How to Declare Variables in C++
The most fundamental of all concepts in C++ is the variable — a variable is like a small box. You can store things in the box for later use, particularly numbers. The concept of a variable is borrowed from mathematics. A statement such as
x = 1
stores the value 1 in the variable x. From that point forward, the mathematician can use the variable x in place of the constant 1 — until he changes the value of x to something else.
Variables work the same way in C++. You can make the assignment
x = 1;
From that point forward in the execution of the program, the value of x is 1 until the program changes the value to something else. References to x are replaced by the value 1.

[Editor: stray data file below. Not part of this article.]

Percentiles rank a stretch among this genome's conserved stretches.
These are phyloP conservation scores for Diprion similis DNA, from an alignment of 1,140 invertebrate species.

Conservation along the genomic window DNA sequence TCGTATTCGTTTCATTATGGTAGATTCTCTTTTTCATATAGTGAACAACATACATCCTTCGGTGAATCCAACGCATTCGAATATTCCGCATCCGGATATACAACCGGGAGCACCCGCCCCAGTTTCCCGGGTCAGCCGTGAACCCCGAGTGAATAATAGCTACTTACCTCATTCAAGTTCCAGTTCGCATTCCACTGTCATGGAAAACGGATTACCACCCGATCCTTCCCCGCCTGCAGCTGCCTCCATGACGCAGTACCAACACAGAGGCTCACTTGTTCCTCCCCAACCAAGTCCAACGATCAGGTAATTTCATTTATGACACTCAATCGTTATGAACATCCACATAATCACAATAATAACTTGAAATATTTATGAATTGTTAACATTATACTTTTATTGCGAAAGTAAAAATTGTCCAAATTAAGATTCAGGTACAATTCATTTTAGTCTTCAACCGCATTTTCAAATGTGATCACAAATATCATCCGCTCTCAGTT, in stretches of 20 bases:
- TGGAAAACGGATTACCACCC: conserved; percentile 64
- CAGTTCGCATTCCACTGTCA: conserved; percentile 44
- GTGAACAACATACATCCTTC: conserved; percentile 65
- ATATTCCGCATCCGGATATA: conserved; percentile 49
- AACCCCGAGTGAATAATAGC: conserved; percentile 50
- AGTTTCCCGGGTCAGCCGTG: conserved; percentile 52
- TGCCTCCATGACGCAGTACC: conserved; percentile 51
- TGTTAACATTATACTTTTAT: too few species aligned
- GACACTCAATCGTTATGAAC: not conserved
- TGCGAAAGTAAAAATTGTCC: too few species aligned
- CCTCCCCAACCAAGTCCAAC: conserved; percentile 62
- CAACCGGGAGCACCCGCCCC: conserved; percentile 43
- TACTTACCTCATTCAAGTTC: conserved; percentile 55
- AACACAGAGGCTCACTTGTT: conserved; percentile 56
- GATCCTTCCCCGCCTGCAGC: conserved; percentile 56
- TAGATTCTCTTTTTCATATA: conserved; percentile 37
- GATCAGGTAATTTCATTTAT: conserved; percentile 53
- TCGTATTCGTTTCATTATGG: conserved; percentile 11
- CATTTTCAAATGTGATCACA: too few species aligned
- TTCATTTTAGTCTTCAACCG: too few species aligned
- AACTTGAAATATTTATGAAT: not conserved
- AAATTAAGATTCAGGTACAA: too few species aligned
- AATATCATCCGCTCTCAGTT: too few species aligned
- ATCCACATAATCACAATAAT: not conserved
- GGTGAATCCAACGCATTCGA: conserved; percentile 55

A mathematician might write something like the following:
(x + 2) = y / 2 x + 4 = y solve for x and y
Any reader who’s had algebra realizes right off that the mathematician has introduced the variables x and y. But C++ isn’t that smart. (Computers may be fast, but they’re stupid.)
You have to announce each variable to C++ before you can use it. You have to say something soothing like this:
int x; x = 10; int y; y = 5;
These lines of code declare that a variable x exists, is of type int, and has the value 10; and that a variable y of type int also exists with the value 5. You can declare variables (almost) anywhere you want in your program — as long as you declare the variable before you use it.